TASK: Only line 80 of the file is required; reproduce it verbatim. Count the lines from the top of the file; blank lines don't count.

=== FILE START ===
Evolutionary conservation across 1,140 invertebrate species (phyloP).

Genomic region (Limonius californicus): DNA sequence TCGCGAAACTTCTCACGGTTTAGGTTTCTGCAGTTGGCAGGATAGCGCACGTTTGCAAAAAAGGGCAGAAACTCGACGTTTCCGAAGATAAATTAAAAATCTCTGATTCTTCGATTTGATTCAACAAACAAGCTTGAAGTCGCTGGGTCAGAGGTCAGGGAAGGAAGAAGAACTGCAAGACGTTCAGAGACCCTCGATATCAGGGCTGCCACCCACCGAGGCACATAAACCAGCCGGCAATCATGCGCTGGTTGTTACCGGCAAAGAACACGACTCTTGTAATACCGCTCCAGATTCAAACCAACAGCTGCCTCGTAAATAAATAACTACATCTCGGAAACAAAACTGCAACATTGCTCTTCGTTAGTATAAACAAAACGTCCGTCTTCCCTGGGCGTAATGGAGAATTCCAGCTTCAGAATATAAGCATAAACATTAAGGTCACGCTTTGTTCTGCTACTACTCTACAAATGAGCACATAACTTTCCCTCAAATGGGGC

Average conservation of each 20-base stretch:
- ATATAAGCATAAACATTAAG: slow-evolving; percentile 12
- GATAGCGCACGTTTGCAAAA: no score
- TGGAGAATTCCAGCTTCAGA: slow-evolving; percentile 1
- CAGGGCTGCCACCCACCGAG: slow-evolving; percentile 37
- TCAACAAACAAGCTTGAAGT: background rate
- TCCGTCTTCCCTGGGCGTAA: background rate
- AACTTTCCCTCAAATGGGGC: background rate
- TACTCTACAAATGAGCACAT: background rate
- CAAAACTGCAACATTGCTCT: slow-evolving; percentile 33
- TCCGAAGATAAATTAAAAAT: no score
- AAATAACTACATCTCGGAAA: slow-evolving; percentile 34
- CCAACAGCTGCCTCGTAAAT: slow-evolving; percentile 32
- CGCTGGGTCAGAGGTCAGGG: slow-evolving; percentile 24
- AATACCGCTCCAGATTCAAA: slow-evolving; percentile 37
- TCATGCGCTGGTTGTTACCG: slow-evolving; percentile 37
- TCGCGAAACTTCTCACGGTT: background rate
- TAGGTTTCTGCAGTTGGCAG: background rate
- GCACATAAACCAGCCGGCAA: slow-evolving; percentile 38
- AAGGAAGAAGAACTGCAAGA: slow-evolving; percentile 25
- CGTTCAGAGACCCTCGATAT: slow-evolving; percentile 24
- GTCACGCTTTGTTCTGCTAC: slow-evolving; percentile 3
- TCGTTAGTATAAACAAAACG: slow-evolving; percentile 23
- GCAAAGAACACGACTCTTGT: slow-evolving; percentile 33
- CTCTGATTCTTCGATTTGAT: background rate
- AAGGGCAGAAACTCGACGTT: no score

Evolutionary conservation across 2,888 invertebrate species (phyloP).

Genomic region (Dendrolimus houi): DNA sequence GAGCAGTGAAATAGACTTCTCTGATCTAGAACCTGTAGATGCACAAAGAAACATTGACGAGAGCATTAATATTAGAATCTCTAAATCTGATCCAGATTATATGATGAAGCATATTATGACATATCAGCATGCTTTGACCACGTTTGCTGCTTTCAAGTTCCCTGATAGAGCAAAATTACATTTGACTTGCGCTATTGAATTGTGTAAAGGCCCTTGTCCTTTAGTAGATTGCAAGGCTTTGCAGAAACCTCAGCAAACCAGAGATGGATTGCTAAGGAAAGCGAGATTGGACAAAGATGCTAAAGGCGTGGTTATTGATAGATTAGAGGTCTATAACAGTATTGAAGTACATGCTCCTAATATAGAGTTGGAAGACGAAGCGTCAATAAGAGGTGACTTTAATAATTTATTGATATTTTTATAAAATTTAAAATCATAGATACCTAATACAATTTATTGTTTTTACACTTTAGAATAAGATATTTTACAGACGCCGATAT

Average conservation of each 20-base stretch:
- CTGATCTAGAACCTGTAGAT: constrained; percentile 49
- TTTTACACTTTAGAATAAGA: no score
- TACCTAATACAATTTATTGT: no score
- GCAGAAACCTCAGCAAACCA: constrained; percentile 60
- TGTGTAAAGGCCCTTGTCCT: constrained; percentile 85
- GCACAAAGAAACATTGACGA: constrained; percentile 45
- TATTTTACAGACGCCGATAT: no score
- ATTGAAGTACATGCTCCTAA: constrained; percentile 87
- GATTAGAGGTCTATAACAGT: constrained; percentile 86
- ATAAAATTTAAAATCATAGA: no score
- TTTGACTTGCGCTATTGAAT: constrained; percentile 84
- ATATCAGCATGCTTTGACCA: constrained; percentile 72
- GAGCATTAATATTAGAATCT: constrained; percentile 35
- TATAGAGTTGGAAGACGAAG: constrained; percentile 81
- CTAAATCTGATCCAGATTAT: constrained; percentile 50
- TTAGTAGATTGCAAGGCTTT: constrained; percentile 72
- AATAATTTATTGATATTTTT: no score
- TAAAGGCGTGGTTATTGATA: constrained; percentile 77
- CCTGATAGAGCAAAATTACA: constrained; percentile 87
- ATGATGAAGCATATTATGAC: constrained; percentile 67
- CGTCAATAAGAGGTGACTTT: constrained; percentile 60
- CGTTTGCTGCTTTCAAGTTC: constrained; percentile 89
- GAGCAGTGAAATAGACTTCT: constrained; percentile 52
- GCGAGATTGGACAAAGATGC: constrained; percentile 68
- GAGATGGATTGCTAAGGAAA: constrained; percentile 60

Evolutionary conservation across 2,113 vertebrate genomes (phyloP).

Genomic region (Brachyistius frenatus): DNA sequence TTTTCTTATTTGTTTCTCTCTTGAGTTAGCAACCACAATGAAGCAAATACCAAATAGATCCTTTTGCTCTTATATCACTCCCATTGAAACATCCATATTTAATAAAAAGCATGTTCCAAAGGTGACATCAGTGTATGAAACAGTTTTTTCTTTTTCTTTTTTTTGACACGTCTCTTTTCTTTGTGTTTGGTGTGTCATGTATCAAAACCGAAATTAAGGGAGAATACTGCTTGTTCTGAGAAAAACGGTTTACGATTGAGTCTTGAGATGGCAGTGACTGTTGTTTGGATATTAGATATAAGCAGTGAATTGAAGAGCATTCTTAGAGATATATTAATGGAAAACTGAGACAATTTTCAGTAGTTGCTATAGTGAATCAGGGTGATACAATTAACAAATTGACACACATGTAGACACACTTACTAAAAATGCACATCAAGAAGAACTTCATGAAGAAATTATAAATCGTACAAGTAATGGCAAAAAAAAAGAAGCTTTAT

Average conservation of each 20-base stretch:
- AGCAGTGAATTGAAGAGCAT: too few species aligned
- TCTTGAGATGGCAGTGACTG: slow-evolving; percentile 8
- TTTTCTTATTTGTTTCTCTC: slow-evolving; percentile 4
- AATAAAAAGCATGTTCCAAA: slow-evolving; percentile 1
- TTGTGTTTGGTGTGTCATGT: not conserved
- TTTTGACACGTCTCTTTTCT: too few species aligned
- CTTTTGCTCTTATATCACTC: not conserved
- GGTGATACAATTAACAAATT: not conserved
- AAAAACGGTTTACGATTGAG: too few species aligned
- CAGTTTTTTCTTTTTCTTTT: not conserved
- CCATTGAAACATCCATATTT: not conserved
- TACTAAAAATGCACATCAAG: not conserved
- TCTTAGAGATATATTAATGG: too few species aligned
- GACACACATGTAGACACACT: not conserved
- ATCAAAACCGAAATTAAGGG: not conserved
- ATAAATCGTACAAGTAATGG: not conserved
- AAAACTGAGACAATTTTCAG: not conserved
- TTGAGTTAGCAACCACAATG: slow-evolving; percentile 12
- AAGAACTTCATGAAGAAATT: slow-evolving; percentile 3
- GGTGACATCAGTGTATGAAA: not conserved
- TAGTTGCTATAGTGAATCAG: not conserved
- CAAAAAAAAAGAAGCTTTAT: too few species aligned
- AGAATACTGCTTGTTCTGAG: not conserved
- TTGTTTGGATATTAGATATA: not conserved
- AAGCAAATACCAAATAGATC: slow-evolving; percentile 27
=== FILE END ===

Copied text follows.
- TAGTTGCTATAGTGAATCAG: not conserved